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Couples looking to adopt in Russia may lose children

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LIVING IN HOPE: Lisa and Michael Fennessy bonded with baby Alex during their time in Arkangel, RussiaCALL FOR HELP: Childrens' minister Frances Fitzgerald

LIVING IN HOPE: Lisa and Michael Fennessy bonded with baby Alex during their time in Arkangel, RussiaCALL FOR HELP: Childrens' minister Frances Fitzgerald

LIVING IN HOPE: Lisa and Michael Fennessy bonded with baby Alex during their time in Arkangel, RussiaCALL FOR HELP: Childrens' minister Frances Fitzgerald

LISA and Michael Fennessy returned from Russia with love – for a beautiful baby boy who would make their family complete.

But now their planned adoption of 19-month-old Alex from the Arkangel region has been caught in an international legal quagmire, which could yet scupper their dreams for Alex to become the latest addition to their family.

Alex was to become a baby brother to five-year-old Lee, whom they adopted from Vietnam as an infant.

Now the Fennessys, living in Ballyduff, Co Waterford, are among at least five couples who desperately want to adopt a Russian child and who have been caught in a legal morass not of their making.

"We received a referral for Alex earlier this year and went to Russia in June to meet him. We really bonded with him over the days that we were there. He is a wonderful little boy," Lisa said.

But just as they returned home full of joy and confident the adoption would go ahead, the Russian authorities changed their national adoption laws, which meant that children eligible for adoption in Russia have to stay on a federal database for 12 months – a change from the previous six months' duration.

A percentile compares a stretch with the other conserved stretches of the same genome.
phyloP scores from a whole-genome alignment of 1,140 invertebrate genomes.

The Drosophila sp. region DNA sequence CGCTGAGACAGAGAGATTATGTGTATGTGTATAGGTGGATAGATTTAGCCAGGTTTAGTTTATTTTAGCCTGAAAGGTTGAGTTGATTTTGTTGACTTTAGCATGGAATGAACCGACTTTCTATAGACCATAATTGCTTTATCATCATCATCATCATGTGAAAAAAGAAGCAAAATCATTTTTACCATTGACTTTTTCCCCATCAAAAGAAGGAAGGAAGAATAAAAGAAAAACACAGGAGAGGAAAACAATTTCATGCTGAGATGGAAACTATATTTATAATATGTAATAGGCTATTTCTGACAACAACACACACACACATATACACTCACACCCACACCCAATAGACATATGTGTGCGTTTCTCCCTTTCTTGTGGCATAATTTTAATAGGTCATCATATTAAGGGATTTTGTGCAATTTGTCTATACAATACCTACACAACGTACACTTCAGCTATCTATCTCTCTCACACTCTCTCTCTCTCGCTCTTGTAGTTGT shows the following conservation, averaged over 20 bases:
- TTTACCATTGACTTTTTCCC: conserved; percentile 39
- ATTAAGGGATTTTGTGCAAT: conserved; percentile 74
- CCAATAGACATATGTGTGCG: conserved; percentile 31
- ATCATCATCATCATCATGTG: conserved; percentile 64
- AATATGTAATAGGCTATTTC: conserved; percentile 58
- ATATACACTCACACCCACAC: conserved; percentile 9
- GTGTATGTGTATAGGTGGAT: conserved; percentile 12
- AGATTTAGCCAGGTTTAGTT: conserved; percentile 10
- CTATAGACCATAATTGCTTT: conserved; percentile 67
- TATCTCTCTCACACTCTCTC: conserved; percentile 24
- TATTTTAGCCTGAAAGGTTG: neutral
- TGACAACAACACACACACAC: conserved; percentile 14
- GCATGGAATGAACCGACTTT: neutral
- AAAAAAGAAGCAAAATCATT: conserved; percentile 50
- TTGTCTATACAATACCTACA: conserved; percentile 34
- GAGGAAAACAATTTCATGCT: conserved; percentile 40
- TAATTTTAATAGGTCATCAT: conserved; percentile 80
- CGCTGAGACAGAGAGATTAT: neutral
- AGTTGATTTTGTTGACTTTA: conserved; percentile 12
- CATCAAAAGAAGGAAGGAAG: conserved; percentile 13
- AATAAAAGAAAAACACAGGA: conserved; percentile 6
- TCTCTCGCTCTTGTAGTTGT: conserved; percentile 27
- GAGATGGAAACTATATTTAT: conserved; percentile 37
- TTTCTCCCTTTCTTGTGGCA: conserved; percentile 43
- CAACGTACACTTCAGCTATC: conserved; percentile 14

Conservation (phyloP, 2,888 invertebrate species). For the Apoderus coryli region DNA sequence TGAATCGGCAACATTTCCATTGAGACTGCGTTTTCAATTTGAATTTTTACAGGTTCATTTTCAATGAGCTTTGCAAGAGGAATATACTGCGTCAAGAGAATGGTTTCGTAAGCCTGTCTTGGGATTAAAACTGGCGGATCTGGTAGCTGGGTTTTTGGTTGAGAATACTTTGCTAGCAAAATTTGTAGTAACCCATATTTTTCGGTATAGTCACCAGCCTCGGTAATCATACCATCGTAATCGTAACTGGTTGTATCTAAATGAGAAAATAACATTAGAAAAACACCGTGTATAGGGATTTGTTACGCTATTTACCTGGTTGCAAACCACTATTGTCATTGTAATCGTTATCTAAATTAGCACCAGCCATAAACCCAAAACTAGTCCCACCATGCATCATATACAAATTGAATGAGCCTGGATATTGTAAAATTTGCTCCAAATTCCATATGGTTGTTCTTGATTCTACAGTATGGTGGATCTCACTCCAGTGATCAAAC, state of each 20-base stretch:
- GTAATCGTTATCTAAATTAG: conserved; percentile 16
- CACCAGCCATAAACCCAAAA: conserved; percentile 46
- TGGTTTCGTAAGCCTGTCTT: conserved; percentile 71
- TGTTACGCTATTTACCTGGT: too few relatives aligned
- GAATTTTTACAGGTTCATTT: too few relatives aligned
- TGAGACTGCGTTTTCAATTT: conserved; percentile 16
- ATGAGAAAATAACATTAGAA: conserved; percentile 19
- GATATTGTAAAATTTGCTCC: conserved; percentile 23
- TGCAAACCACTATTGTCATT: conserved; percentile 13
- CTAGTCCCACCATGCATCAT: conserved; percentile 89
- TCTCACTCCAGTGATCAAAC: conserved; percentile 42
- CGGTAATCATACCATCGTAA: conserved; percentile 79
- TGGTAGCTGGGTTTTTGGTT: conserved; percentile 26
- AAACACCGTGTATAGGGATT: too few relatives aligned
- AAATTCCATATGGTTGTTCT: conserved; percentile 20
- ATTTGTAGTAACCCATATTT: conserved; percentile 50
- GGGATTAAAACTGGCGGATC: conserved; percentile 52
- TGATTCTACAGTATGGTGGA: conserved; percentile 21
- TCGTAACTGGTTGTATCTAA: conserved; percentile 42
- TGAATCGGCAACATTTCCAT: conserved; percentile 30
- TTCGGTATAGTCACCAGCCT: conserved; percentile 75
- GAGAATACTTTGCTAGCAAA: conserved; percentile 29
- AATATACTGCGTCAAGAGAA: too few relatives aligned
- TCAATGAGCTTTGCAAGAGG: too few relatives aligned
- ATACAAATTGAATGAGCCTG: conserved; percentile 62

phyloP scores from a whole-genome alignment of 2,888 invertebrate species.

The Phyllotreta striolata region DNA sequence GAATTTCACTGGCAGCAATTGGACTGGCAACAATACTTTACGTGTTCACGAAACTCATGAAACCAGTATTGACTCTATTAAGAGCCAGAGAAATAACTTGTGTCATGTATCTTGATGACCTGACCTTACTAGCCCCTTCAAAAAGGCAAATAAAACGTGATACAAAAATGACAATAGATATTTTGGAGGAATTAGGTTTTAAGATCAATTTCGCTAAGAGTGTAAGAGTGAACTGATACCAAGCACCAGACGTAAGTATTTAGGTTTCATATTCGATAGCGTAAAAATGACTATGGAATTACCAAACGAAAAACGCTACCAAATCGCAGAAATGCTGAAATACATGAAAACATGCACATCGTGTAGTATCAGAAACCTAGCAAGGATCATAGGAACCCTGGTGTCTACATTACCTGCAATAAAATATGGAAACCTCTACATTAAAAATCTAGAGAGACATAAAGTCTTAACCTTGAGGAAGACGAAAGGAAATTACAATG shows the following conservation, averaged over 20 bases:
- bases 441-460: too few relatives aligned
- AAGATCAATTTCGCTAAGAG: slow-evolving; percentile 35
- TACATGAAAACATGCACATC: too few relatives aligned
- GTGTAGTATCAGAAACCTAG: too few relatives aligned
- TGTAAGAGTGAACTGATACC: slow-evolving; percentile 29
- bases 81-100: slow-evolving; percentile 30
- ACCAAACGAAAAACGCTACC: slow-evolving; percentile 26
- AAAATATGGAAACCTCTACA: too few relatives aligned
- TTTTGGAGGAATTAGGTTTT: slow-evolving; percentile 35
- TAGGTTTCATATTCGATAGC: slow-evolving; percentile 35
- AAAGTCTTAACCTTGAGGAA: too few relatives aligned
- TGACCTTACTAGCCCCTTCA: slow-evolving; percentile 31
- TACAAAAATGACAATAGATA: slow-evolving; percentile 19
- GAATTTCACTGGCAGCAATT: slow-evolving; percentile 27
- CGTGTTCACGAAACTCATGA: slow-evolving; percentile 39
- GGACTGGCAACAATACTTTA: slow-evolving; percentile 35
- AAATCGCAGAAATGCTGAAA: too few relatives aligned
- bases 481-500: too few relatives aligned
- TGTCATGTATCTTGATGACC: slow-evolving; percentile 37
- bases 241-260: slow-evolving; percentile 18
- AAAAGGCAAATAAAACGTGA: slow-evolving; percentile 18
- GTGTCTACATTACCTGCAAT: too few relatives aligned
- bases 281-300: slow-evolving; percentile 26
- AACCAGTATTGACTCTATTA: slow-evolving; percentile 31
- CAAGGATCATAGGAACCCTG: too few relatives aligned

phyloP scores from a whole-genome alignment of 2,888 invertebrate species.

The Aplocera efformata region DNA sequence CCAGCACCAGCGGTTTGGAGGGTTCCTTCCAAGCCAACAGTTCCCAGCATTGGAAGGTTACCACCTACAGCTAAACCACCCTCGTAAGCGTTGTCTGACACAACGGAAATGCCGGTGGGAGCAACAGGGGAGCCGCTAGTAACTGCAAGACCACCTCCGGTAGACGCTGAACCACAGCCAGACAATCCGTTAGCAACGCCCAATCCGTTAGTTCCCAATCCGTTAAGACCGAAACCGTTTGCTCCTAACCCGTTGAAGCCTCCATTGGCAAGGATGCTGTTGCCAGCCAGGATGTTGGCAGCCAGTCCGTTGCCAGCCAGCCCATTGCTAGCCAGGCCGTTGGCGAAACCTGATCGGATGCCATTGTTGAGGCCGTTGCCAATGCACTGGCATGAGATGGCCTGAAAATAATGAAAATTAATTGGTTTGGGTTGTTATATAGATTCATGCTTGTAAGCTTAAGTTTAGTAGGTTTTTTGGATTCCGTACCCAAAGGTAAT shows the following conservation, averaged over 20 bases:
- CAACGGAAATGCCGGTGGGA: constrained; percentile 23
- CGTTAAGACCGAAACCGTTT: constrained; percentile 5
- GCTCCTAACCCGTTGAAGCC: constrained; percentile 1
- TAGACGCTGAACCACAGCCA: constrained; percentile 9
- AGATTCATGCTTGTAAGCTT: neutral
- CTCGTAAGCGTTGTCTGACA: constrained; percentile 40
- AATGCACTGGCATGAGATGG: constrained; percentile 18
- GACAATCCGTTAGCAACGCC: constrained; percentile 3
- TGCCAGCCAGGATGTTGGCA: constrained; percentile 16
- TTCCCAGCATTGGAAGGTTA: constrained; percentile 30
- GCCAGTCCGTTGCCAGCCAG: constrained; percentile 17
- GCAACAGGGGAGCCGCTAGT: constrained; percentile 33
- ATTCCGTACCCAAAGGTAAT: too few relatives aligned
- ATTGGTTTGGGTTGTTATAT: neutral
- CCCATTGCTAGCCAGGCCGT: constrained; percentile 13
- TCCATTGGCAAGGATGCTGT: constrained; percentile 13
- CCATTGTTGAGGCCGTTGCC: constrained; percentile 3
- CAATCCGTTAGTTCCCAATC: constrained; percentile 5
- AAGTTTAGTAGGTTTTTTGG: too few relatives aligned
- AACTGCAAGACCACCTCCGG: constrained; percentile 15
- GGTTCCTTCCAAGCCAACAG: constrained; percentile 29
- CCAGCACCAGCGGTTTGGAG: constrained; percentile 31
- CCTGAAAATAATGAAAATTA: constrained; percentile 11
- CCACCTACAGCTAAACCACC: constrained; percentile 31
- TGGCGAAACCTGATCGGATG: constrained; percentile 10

"What that means is that Alex would not be available for adoption to us until December 29," Lisa told the Sunday Independent.

That would have been okay but the adoption has been thrown into doubt because of another legal problem in Ireland.

In 2010, our Adoption Act was changed on signing the Hague convention .

It means that for foreign adoptions with non-Hague countries, including Russia, families' declarations of eligibility/suitability (licence to adopt) were granted only until October 31, 2013.

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That means a race against time. Unless there is some change by our Government, the five families who want to adopt Russian children will fall into a legal abyss.

Last week, Lisa met Children's Minister Frances Fitzgerald to ask for urgent legislative help to fast-track legal changes.

Diplomatic overtures to the Russian authorities have yet to bear fruit, the minister told the couple.

Fianna Fail spokesperson on Children Robert Troy told the Sunday Independent that there is an immediate priority for Children's Minister Frances Fitzgerald to deal with the legislative roadblock.

She could do this by amending Section 41 of the Adoption Act 2010 to allow for licences of families affected to be extended for another year to allow these adoptions to be completed.

"Minister Fitzgerald must act in a humane and compassionate manner and confirm she will amend our Adoption Act," he said.

"As a result of these changes in Russian law, up to five families who have an existing referral will not be able to finalise adoption orders because Irish legislation prevents them from doing so.

"The licence to adopt for these couples ends on October 31. For a foreign adoption order to be recognised in Ireland, couples need to have a live declaration. The act allows couples adopting from a non-Hague country until October 31 to adopt but does not allow any extension, no matter what the circumstances.

"I have raised this issue directly with the Taoiseach in the Dail.

"It's clear the Government has not been on top of this issue to date and I am urging the minister to be much more proactive in this regard," Mr Troy added.


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